In mid-July 2014, a combination of lightning, parched forests, and hot temperatures fueled dozens of wildfires in Canada and the northwestern United States. According to the Canadian government, 102 uncontrolled fires were burning in British Columbia on July 17, and there were 13 more in Alberta. Across the border, 33 uncontrolled fires were active in Washington and Oregon.
The Moderate Resolution Imaging Spectroradiometer (MODIS) on NASA’s Aqua satellite captured the top image on July 16, 2014. Dense plumes of smoke billowed from many of the blazes. Actively burning areas, detected by the thermal bands on MODIS, are outlined in red. Forests appear dark green. The snow-capped peaks of the Canadian Rockies are visible in the center of the image. Large banks of white clouds hover over the Pacific Ocean, northern Alberta, and Wyoming. Winds pushed long plumes of smoke east toward Alberta and into Saskatchewan.
The middle image is a closer view of the complex of fires burning near near Chinook Ridge, on the border of British Columbia and Alberta. In addition to producing thick smoke, the fires fueled multiple pyrocumulus clouds—tall, cauliflower-shaped clouds that billowed up above the smoke. Pyrocumulus are similar to cumulus clouds, but the heat that forces the air to rise—which leads to cooling and condensation of water vapor—comes from fire instead of the Sun-warmed ground. In satellite images, pyrocumulus clouds appear as opaque white patches hovering over darker smoke.
Scientists monitor pyrocumulus clouds because they can inject smoke and pollutants high into the atmosphere. As pollutants are dispersed by wind, they can affect air quality far away from their source area. As noted by the UMBC Smog Blog, smoke from British Columbia was merging with smoke from fires in the Northwest Territories and contributing to diminished air quality over Canada and parts of the United States.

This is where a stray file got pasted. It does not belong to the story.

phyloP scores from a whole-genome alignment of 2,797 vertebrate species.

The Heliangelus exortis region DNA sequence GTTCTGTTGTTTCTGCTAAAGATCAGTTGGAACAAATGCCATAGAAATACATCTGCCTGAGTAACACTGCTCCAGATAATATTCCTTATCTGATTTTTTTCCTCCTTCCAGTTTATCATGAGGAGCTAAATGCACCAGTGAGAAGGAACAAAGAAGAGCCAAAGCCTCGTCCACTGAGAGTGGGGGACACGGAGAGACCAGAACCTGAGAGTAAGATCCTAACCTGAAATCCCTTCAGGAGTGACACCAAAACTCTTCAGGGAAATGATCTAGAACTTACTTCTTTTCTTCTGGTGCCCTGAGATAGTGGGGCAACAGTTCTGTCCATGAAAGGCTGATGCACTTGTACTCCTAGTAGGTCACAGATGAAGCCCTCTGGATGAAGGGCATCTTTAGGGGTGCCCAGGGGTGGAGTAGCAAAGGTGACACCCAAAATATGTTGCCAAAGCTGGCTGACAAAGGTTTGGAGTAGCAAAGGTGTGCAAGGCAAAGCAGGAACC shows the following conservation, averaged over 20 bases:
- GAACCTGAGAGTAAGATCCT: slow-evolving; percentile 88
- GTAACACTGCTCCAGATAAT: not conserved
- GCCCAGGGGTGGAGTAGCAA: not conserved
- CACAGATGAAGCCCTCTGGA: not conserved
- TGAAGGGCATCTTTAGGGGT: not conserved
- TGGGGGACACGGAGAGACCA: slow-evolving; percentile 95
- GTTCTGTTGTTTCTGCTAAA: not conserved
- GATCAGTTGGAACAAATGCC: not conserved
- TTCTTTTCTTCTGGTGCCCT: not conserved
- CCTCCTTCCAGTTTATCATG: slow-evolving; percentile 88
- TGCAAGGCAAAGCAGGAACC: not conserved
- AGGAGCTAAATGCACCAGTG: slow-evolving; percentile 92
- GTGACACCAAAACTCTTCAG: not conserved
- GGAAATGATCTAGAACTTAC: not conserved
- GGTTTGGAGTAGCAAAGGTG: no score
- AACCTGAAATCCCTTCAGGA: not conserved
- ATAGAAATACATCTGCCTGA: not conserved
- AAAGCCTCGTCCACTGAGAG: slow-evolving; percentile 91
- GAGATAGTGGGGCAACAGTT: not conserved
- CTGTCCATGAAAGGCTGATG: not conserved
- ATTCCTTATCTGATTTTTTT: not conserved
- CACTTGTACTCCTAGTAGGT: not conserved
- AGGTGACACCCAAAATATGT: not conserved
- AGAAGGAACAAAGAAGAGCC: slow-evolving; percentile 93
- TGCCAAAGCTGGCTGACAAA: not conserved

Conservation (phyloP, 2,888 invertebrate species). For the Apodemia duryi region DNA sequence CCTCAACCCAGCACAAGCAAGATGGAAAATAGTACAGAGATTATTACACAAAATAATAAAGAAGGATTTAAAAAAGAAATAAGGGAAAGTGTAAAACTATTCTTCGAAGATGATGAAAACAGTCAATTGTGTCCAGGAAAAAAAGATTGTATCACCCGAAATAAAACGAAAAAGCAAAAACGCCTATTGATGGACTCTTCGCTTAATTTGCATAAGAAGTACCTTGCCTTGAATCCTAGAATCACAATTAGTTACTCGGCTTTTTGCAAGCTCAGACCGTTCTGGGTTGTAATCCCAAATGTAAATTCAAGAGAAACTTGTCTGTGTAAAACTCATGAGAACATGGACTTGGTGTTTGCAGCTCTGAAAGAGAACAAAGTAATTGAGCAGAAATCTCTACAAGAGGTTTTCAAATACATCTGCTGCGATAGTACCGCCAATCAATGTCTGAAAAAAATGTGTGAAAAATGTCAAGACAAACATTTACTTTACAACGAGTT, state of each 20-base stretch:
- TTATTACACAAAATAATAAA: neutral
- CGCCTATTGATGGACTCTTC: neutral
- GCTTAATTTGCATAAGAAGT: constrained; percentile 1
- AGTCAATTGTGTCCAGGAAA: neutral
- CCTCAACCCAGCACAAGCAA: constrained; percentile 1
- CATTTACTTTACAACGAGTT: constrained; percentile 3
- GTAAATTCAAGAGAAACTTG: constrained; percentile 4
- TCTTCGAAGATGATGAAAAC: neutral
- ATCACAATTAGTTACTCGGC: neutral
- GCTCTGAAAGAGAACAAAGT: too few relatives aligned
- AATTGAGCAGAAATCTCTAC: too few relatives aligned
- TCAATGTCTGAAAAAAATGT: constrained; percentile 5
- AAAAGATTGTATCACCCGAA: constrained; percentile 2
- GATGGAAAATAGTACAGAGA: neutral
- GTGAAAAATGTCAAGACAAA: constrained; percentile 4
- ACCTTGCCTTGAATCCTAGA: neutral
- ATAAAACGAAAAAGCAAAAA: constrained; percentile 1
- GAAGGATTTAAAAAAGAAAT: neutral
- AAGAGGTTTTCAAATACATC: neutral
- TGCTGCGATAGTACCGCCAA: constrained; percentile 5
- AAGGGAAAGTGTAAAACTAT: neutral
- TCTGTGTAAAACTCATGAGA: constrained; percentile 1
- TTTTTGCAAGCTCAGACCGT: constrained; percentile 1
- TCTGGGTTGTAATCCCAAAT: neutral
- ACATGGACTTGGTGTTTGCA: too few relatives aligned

The third image shows a closer view of the Buzzard Complex Fire, the largest active fire in Oregon. Ignited by lightning on July 14, it had charred 180,975 acres (732 square kilometers) as of July 17. Unlike the fires in Canada—which were burning primarily in forests—the Buzzard Complex Fire was moving through brush and grass.
References and Related Reading
- Canadian Interagency Forest Fire Center (2014, July 17) National Wildland Fire Situation Report: July 17, 2014, 15:00 Hours. Accessed July 17, 2014.
- CBC News (2014, July 16) B.C. wildfire roundup: evacuation orders and alerts. Accessed July 17, 2014.
- Climate Central (2014, July 17) Fires in NW Territories in Line with “Unprecedented.” Burn. Accessed July 17, 2014.
- CNN (2014, July 17) Hundreds evacuated as Washington wildfire grows. Accessed July 17, 2014.
- Global News (2014, July 15) INFOGRAPHIC: How do this summer’s wildfires compare to previous years’? Accessed July 17, 2014.
- Huffington Post (2014, July 14) Heat Wave In B.C. Brings Wildfires, Air Quality Advisory. Accessed July 17, 2014.
- InciWeb (2014, July 15) Oregon. Accessed July 17, 2014.
- Mashable (2014, July 17) WTF, Summer? It’s 103 Degrees in Canada, 55 in Missouri. Accessed July 17, 2014.
- The Oregonian (2014, July 17) Wildfires force more evacuations in central Oregon. Accessed July 17, 2014.
- University of Maryland-Baltimore County Smog Blog (2014, July 17) Heavy Smoke over Canada and Pacific Northwest. Accessed July 17, 2014.
- University of Wisconsin CIMSS PyroCb blog (2014, July 15) Multiple PyroCb’s in northwestern Canada. Accessed July 17, 2014.
- The Wall Street Journal (2014, July 17) Firefighters Face Dozens of Blazes Across the West. Accessed July 17, 2014.
NASA image courtesy Jeff Schmaltz, LANCE/EOSDIS MODIS Rapid Response Team at NASA GSFC. Caption and image cropping by Adam Voiland.
- Aqua - MODIS